New and Improved Holiday Traditions
Written by: Lindsay Shugerman
Contributed by Info Guru Lindsay Shugerman
People love their holiday traditions. They love the favorite Christmas stocking or the candles in the family-heirloom Hanuakkah menorah. But even our most treasured holiday traditions started somewhere. From generation to generation, things evolve, practices (and priorities) change.
The result is often new and improved holiday traditions that blend the ways of previous generations with the values of our own time. Here’s a look at 10 evolving holiday traditions in the U.S., from the three major Abrahamic religions, plus a couple of “secular” holidays getting a new look.
10. Fruit cake redux
Almost everyone has heard the fruitcake jokes. From doorstops to secret weapons, they have been mocked and maligned. But today’s fruitcake isn’t the dry, crumbly tasteless block of yesteryear. Instead, fruitcake has evolved into a rich, flavorful batter dotted with fresh fruit and crunchy nuts, then marinated in fine peach brandy, with nary a green cherry or red chunk of pineapple in sight.
9. Easter candy revised
Do you remember the Easter candy of your childhood? Odds are there were lots of sugary snacks in colors nature never intended. Now, I’m not one to dis Peeps (they are timeless!) but the contents of Easter baskets has been changing of late.
In place of some of those artificially colored, artificially sweetened candies, today’s kids are finding handmade, wholesome brownies, organic energy bars, dried and fresh fruit and other healthier treats. Small toys and books as Easter basket fillers are also gaining popularity.
8. A second life for Christmas trees
Once upon a time, Christmas trees ended their life in a sad pile at the curb, waiting to be picked up with the rest of the holiday trash.
No so today, when most cities in the U.S. have Christmas tree recycling programs in place. Collected or dropped off trees are chipped into mulch or used as clean land fill for construction or environmental projects. That means all those used up trees won’t be taking up precious space in already over-crowded dumps. Some people even add to the new tradition by using the old tree as a feeding station for animals during winter before recycling it in spring.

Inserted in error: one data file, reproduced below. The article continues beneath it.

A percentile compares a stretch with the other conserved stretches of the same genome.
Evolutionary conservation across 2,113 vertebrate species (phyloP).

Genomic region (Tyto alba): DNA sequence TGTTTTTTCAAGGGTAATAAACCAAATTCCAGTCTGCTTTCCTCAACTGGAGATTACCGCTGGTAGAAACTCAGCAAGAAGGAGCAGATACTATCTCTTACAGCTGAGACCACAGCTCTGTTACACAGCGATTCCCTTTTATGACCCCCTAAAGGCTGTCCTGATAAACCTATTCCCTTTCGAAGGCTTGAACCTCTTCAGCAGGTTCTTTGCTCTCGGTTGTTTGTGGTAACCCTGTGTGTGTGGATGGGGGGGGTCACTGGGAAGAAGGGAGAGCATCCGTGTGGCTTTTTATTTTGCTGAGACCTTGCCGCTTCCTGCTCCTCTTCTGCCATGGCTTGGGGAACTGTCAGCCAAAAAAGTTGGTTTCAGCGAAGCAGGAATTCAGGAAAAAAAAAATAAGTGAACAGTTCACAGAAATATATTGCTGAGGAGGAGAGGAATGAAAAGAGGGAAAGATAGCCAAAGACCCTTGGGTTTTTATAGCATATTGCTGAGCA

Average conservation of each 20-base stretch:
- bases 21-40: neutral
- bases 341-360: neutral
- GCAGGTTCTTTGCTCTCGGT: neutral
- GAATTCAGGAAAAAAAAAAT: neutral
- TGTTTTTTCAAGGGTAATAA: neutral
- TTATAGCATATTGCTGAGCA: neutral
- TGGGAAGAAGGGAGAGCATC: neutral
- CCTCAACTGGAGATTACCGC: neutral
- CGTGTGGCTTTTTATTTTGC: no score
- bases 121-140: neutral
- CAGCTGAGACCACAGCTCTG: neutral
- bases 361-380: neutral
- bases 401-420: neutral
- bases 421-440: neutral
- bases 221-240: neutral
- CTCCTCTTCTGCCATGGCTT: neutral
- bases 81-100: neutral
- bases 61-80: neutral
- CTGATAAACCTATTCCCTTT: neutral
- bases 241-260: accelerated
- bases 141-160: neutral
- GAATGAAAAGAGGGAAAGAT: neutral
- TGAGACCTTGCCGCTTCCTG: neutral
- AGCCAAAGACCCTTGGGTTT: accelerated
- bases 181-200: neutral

7. Passover message for today
Generations of Jews have sat around the Passover table retelling the story of the Exodus from Egypt. But for many of today’s Jews, that old retelling isn’t enough. That’s why there is a large and growing trend towards talking not just about the past, but about how the lessons learned can be applied to those in bondage or slavery in today’s world.
This process of reapplying old teachings to new situations is a wonderful example of the new and improved holiday traditions that reflect our increased awareness of the suffering still existing among many of the earth’s population.
6. Valentines go virtual
They started out as elaborate, postcard sized greetings from friends and friends. Then they evolved into tiny, colorful cards exchanged in classrooms across the country. Now it seems that the Valentine has started the move towards becoming virtual. Like birthday and other holiday wishes, people are now more likely to ask someone one to be their Valentine on Facebook than with a paper card. The good news? Presenting one’s beloved with a sweet treat is still happening in the real world — but with so many long-distance relationships, it’s just as likely to be ordered from a website and delivered as it is to be presented in person.